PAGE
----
The Need for Professional Intervention
When people are in emotional or psychological distress, their vision is often clouded because they are in the middle of the situation and often cannot see a clear way out for themselves. This quagmire makes it difficult or I some cases for the person to move forward at all and they stay in a cycle of going around and around in their heads trying desperately to get out of the situation.
Part of the key roll of the professional therapist is for him or her to be able to take a meta position with regards to the client’s issue. What I mean by this is a position which can see all sides of the issue and to be neutral as to the specifics of the situation. Of course, the therapist is wanting to assist the client, but it is not necessary or advisable for the therapist to become emotionally engaged with the client’s issue.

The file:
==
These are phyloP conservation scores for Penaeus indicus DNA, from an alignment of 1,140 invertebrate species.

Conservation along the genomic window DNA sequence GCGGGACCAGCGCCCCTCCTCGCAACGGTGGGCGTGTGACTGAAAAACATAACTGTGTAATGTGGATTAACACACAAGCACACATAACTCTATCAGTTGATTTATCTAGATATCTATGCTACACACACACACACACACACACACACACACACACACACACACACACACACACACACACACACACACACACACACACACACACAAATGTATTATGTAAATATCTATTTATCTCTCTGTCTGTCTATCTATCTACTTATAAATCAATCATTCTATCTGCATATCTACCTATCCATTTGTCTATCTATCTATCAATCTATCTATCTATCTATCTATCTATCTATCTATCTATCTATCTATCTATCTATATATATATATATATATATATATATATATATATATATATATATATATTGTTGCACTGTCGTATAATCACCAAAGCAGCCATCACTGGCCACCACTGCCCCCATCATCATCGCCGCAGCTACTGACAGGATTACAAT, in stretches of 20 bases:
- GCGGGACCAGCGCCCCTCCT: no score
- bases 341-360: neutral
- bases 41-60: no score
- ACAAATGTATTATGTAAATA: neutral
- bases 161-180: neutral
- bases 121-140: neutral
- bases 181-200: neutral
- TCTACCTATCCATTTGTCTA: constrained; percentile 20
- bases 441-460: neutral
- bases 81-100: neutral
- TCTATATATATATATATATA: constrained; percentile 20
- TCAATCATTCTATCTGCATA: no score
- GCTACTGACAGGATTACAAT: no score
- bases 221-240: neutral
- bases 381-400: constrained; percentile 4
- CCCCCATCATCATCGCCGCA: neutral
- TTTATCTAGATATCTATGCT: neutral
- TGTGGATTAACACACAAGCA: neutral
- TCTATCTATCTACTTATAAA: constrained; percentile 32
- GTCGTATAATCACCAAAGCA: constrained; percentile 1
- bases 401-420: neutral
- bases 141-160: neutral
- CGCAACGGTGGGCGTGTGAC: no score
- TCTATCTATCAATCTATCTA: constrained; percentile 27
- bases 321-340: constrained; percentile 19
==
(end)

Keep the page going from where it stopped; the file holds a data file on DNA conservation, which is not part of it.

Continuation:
Often times, the therapist helps the client to see potential solutions which may have escaped the client’s awareness. Also the the therapist can help the client to work through the very real emotional difficulties which come from psychological and emotional disturbance. The therapist can do what friends and family cannot, remain impartial and whilst still working for the benefit of the client, be able to be detached enough to not get emotionally involved.